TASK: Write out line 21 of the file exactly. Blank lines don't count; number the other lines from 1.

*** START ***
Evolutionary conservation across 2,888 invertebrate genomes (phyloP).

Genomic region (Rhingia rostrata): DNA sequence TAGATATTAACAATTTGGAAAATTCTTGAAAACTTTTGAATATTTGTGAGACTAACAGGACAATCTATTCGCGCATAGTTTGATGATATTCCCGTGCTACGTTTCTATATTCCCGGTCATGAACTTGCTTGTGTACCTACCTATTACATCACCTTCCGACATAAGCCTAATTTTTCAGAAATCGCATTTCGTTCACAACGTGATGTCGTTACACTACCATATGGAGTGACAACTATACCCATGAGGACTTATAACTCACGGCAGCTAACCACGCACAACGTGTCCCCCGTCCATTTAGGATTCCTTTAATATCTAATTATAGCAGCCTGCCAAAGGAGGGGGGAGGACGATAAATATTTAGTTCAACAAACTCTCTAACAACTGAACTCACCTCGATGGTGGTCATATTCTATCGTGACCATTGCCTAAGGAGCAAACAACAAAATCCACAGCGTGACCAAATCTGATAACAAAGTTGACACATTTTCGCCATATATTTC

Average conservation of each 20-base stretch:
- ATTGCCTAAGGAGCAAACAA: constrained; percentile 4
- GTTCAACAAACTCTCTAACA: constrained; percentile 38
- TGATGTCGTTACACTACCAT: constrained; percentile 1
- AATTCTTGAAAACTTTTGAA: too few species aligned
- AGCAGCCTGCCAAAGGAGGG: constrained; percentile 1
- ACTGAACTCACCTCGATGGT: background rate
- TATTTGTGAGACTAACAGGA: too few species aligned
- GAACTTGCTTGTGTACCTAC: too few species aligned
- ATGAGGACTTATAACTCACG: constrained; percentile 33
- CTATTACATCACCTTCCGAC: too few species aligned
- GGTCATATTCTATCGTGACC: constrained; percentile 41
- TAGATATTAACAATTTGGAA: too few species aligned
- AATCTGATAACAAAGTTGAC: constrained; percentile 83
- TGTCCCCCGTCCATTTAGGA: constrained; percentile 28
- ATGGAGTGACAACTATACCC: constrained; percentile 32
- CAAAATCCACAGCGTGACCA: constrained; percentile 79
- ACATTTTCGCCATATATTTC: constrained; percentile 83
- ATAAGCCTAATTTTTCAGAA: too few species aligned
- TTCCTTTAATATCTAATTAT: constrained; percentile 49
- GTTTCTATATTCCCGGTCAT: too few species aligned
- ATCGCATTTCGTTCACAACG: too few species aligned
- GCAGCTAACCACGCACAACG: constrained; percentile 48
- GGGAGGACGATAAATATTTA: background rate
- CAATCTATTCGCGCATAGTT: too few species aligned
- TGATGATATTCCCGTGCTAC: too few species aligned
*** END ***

- ATAAGCCTAATTTTTCAGAA: too few species aligned